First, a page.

Former county manager Ron Carlee wrote an article for the National Civic Review entitled “The Arlington Way: Public engagement as a Community Expectation” I thought he made one very wise remark, and one very cute remark: The cute one – “..too short for such a name” was embedded in: “What is the Arlington Way? In its most positive framing, the Arlington Way means engaging with the public on issues of importance or concern (not always the same) in an effort to reach community consensus or, in the lack of consensus, a shared understanding and an opportunity for everyone to be heard.
In its negative framing, the Arlington Way was derided as a way to talk everything to death so that ideas are killed or that people are so worn-down by the end that they do not care what happens as long as it is just over. It was quipped that Arlington's tagline should be, “process. It's our most important product.” During a site plan discussion at an arlington county Board meeting, someone quipped that a new street within the complex be named the Arlington Way. Without thinking, I too-quickly responded that the street was much too short for such a name.”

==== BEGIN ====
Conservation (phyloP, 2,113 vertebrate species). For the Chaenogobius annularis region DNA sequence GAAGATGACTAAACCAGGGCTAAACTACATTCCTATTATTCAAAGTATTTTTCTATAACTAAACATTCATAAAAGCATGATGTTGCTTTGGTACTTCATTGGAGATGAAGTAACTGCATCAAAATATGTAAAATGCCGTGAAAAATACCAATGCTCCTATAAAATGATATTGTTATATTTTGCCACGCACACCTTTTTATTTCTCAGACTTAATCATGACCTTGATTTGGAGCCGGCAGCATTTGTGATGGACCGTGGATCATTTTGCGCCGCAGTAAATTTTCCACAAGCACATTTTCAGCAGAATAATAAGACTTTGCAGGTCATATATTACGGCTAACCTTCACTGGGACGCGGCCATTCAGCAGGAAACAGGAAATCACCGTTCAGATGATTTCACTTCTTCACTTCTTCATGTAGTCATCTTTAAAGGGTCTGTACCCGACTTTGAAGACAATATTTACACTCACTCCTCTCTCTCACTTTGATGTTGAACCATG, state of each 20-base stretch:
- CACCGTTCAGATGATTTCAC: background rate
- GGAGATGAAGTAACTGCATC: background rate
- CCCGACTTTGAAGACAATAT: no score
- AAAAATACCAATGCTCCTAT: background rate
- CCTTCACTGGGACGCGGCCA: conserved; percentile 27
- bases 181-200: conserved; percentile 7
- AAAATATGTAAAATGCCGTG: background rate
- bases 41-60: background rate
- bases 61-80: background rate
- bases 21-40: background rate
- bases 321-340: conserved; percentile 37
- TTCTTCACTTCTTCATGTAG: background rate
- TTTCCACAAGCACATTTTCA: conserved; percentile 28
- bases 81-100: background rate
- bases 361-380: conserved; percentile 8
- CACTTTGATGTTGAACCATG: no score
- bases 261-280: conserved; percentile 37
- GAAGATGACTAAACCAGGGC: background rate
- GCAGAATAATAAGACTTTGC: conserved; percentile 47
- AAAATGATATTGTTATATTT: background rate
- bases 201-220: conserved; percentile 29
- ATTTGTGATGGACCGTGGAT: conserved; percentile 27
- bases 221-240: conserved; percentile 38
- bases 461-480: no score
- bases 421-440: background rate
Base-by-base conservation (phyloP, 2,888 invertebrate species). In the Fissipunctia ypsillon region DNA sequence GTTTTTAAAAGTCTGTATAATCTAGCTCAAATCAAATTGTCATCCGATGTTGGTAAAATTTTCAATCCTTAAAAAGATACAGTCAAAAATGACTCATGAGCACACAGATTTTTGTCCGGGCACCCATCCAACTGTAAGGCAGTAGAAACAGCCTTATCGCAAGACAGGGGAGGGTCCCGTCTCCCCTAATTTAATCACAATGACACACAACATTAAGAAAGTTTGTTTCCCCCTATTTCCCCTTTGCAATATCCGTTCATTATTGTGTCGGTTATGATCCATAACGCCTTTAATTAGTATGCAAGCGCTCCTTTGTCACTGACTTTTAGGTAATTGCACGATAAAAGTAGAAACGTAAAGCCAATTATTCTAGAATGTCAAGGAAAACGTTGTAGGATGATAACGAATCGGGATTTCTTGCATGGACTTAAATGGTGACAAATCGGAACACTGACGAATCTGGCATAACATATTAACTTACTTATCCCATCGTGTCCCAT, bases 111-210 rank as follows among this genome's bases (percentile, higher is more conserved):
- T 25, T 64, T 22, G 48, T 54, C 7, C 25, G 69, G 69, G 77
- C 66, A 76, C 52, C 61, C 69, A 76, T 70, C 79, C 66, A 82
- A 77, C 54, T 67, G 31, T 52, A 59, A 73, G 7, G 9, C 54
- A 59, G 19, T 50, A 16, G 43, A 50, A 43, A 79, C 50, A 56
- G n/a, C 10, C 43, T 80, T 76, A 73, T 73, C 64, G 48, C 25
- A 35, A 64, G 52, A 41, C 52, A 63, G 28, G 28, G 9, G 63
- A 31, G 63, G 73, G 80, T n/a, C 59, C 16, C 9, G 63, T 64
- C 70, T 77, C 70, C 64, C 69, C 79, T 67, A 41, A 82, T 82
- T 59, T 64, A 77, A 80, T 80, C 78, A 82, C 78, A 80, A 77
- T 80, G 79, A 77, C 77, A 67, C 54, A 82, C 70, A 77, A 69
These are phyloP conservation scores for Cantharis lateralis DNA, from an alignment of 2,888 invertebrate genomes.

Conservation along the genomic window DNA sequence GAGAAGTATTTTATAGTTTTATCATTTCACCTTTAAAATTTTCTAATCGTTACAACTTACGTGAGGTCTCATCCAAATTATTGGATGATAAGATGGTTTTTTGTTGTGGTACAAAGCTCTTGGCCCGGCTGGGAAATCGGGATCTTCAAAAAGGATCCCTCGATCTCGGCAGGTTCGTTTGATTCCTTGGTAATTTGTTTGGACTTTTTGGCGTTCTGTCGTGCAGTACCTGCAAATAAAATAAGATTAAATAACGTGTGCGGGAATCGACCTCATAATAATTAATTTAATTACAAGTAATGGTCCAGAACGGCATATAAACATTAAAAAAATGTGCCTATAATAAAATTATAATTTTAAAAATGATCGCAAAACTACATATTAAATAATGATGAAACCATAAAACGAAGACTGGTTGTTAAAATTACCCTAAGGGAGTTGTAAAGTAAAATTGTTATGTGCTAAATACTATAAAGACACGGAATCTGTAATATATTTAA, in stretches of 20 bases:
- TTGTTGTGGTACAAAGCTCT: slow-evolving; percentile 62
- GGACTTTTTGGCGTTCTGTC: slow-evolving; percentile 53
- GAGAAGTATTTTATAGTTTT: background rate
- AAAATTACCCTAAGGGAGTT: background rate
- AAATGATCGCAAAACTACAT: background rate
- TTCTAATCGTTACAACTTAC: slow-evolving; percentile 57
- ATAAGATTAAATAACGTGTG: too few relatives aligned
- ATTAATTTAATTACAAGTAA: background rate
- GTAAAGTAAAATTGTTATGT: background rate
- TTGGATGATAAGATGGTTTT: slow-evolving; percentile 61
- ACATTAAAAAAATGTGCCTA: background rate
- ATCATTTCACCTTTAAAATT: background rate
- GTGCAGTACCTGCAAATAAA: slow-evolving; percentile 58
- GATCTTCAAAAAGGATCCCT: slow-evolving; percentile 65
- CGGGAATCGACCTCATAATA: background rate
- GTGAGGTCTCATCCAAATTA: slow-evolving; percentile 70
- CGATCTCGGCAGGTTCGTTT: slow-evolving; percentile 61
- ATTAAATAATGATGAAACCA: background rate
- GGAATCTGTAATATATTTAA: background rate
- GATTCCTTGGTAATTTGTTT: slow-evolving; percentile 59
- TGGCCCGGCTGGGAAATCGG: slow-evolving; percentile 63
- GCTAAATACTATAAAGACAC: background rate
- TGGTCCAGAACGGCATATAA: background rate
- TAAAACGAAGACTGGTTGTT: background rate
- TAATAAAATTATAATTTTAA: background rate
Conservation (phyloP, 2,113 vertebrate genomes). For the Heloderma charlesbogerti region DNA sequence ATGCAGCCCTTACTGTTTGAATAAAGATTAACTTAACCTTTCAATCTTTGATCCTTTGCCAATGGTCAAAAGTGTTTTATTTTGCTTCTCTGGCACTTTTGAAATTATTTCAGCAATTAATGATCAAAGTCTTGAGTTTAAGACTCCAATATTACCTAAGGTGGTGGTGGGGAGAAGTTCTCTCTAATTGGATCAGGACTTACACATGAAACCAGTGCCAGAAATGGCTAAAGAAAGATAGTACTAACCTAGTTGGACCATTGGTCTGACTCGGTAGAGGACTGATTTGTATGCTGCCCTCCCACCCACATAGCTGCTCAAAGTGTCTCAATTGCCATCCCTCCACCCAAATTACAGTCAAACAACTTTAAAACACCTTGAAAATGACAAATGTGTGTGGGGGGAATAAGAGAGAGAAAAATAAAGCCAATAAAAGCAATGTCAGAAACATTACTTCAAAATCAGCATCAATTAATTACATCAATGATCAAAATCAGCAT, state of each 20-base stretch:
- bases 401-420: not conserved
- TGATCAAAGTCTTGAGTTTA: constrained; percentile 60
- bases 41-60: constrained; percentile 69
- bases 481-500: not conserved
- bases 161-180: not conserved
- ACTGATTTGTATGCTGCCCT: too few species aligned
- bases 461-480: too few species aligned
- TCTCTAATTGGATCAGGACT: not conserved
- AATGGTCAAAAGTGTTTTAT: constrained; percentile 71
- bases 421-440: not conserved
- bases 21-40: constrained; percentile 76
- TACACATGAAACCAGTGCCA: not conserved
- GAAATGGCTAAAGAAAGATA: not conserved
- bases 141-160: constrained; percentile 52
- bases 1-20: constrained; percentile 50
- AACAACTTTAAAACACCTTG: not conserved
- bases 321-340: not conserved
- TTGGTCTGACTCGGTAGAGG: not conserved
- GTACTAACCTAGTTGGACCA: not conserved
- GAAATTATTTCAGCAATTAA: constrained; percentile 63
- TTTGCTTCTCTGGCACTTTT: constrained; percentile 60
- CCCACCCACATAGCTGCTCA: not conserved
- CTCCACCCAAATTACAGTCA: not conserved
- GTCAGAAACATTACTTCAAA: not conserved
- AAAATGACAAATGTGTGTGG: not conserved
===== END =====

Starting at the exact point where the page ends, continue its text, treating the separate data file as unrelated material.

The wise one – “Elected officials are elected to exercise their judgment in a representative democracy. They can be well-served by making their decision-making more democratically but have the prerogative and sometimes a leadership obligation to make difficult decisions. In any event, city officials should not pretend to seek advice when minds are already made.”
When forming commissions or task forces, the Board and the Manager should make much more effort to include people not already disposed in favor of their existing policy inclinations.
Author of this article, Dave Schutz, asked that his name be displayed on the publication
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